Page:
“I hope people keep comparing us because if we can keep challenging each other in the coming years it could be great for Manchester.
“If we both keep doing well, improving and scoring lots of goals for the team it could be interesting.
“I love a challenge so when people compare me and Rashford, it gives me more confidence and motivation. It also makes me work even harder.
“Rashford is a great young talent. He is big and strong and makes good decisions so I think he’s going to be a really good player for United in the coming years.
“You can learn from every player so I’ve learned from Rashford as well this season and I wish him all the best in his career.”
The quotes are all too cliche, and the comparisons all too easy between Manchester’s two biggest breakthrough talents in a long time.
Marcus Rashford was an outside bet for England’s Euro 2016 squad, whilst Man City’s Iheanacho has dislodged Wilfried Bony as the back-up to Sergio Aguero despite only making seven Premier League starts this season.
Not quite the Jamie Vardy fairy tale, but no doubt still a cut above any aspirations the duo had for their respective 2015/16 seasons.
When it comes to these two promising talents, though, which half of Manchester gets the bragging rights?
All Round Game
— #YBounce (@y1025fm) February 28, 2016
The nature of the game nowadays mean strikers rarely thrive on being a one-trick pony like someone like Ruud van Nistelrooy used to do.
Strikers are expected to possess several attributes from leading the line to making something out of nothing to burying free-kicks.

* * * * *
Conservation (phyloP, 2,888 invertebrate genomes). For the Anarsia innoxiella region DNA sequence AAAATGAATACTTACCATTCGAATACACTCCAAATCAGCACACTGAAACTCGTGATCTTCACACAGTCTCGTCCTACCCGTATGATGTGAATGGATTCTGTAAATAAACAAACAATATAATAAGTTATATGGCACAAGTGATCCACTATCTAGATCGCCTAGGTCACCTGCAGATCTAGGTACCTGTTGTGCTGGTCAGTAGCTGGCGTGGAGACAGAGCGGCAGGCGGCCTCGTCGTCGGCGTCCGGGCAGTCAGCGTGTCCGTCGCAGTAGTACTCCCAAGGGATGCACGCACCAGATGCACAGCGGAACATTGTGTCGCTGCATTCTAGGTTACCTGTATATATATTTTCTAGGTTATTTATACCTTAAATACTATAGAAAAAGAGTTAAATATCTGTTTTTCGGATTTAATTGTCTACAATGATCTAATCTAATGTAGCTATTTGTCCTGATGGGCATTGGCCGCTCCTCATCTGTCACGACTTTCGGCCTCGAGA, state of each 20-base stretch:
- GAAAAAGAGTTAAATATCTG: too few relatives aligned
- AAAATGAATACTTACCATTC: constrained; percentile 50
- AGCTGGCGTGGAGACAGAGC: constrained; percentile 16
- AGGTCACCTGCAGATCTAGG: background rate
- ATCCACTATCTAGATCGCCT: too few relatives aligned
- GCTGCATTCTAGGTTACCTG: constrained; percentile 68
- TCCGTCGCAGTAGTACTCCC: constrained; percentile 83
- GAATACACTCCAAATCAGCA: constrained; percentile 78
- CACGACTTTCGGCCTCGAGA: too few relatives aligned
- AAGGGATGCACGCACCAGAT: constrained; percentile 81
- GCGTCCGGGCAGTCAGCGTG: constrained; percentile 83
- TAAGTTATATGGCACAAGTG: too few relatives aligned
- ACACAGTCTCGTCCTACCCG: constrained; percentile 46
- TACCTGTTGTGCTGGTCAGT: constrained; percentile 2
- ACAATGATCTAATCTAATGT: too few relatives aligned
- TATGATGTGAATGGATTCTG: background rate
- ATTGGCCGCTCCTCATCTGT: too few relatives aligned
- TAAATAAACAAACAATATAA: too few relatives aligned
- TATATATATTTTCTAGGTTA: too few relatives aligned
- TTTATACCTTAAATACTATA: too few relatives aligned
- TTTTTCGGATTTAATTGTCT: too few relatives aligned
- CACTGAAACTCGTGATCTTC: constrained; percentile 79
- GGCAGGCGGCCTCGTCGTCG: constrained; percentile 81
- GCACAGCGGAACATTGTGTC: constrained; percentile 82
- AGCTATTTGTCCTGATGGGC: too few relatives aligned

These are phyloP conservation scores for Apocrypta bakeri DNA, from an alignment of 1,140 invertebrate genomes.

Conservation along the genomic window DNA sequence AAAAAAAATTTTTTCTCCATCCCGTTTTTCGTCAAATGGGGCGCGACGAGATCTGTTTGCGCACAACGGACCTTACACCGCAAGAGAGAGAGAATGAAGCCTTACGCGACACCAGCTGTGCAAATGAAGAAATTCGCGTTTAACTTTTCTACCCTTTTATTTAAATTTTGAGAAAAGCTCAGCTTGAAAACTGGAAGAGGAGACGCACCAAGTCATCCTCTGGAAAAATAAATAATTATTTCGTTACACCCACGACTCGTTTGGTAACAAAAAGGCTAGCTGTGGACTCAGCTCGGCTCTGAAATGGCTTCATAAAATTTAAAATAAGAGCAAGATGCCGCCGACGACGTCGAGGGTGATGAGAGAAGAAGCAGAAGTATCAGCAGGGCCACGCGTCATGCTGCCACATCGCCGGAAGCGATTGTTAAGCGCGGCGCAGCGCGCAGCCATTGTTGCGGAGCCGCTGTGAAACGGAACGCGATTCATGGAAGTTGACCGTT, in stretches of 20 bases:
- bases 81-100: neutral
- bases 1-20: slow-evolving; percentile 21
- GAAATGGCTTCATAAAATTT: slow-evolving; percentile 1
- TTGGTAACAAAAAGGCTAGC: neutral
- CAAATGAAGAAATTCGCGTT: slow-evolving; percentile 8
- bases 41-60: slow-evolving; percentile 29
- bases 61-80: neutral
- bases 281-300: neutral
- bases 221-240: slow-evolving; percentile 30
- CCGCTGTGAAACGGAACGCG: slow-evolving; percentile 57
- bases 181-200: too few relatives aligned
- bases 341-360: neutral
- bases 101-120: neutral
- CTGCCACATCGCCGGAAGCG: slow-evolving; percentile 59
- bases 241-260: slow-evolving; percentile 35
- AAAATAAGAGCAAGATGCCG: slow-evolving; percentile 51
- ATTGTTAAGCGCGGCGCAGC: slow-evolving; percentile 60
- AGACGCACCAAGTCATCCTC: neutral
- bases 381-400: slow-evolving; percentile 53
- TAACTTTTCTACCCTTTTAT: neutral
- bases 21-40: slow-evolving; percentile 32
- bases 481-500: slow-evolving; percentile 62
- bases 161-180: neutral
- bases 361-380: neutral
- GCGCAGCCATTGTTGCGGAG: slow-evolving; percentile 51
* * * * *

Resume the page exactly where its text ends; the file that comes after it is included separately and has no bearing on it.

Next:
Both strikers have scored one header each this campaign, so neither possess that aerial prowess – it has nothing to do with height, just look at Alexis Sanchez.
Iheanacho has five goals with his left-foot but just one with his right, and Rashford has four goals on his right but none registered using his left peg. So there’s not too much variety – or difference – in styles of play.
Where Rashford does trump Iheanacho is his usefulness at set-pieces. The United youngster has registered goals from free-kicks and corners, something Man City’s 19-year-old is yet to manage.
Given the creative calibre of Manchester City – David Silva, Kevin De Bruyne etc – you’d fully expect Iheanacho to have a greater number of chances in front of goal. And he does.
28 shots from the Nigerian international compared to Rashford’s 16, with Iheanacho registering 15 of those strikes from inside the area compared to Rashford’s 13 – Iheanacho’s penchant for trying a few 18-yard+ screamers has its flaws and merits.
Rashford sits at an impressive 89% shot accuracy, whereas Iheanacho is sitting down at a lowly 57%.
Faith From Manager
In the Premier League this season, both strikers have played a similar number of minutes – Rashford 855, Iheanacho 799. However, the United forward has amassed those minutes in just 11 games, wheres the City man has appeared in 26 league games.
It’s, of course, easy to argue that van Gaal’s hand was forced in playing Rashford, and therefore doesn’t neccessarily have greater faith in Rashford than Pellegrini does in Iheanacho. However, the Dutchman could’ve quite easily dropped the 18-year-old in favour of Wayne Rooney or Anthony Martial on several occasions this season.
Rashford has shown he can lead the line, for a team that has been more incompetent and lacking in ideas than Aston Villa at times this season.
Iheanacho has proved that he’s more than capable of offering something to this Citizens squad but, as of yet, hasn’t proven he’s Sergio Aguero’s long-term replacement – you know, for when the Argentine decides that he can no longer put up with Jesus Navas playing like a blind ostrich down the flanks.